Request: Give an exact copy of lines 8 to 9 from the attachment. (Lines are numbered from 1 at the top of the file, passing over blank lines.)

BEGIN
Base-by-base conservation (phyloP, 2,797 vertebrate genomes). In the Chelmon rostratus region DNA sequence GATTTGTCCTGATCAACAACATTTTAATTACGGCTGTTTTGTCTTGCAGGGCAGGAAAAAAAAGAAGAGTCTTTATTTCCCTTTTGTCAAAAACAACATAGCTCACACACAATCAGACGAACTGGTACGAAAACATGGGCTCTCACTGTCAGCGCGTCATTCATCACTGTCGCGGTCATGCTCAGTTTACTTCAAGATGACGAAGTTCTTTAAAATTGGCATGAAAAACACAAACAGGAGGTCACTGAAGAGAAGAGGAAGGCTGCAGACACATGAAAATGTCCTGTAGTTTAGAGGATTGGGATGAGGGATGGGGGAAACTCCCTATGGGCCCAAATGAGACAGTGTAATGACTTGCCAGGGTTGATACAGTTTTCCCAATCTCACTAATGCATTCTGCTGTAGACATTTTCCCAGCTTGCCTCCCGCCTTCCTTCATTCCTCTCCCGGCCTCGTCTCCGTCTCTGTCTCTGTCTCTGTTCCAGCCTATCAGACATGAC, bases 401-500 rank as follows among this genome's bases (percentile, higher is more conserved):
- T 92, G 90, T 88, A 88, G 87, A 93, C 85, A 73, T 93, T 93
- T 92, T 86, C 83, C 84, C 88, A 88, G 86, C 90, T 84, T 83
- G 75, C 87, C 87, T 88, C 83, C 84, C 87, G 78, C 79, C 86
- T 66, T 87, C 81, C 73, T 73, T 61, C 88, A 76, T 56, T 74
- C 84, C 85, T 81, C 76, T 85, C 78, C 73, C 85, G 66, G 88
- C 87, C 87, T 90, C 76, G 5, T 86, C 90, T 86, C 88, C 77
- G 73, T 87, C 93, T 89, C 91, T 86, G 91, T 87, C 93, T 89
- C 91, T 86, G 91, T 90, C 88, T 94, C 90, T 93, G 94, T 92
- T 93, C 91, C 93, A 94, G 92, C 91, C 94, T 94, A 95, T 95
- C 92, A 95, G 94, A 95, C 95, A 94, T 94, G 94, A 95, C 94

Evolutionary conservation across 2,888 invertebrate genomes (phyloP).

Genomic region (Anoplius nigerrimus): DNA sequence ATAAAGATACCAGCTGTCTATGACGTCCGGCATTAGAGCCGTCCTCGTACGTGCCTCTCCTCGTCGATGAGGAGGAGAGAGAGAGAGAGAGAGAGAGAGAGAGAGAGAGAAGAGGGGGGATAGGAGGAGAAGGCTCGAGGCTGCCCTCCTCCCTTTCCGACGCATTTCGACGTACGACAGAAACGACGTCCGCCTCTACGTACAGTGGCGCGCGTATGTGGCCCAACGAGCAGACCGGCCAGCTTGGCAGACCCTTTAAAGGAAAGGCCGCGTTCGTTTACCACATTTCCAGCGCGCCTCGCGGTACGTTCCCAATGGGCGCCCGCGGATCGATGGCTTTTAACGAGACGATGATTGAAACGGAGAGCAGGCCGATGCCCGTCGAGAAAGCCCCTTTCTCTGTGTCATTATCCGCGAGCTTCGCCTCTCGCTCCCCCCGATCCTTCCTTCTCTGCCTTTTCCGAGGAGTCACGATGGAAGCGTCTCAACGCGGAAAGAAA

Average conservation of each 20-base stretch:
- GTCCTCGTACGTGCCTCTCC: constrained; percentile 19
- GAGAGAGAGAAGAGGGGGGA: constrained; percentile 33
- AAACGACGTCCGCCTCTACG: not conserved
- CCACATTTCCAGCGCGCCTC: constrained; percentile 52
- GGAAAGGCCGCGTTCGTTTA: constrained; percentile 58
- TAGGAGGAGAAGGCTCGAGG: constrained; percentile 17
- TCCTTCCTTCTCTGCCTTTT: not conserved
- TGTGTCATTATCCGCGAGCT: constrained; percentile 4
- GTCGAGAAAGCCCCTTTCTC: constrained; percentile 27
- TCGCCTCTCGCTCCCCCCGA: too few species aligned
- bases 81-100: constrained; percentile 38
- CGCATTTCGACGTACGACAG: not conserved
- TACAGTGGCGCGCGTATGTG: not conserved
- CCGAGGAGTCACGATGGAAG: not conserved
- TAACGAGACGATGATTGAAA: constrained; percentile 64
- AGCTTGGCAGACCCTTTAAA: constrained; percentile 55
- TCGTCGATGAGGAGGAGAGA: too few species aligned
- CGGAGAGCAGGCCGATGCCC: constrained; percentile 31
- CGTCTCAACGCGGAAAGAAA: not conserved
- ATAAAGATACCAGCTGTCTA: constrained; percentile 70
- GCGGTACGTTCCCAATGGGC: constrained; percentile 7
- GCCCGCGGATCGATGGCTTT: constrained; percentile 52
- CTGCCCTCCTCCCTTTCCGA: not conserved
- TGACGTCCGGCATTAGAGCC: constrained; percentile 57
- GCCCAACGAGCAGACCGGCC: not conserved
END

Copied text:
- G 73, T 87, C 93, T 89, C 91, T 86, G 91, T 87, C 93, T 89
- C 91, T 86, G 91, T 90, C 88, T 94, C 90, T 93, G 94, T 92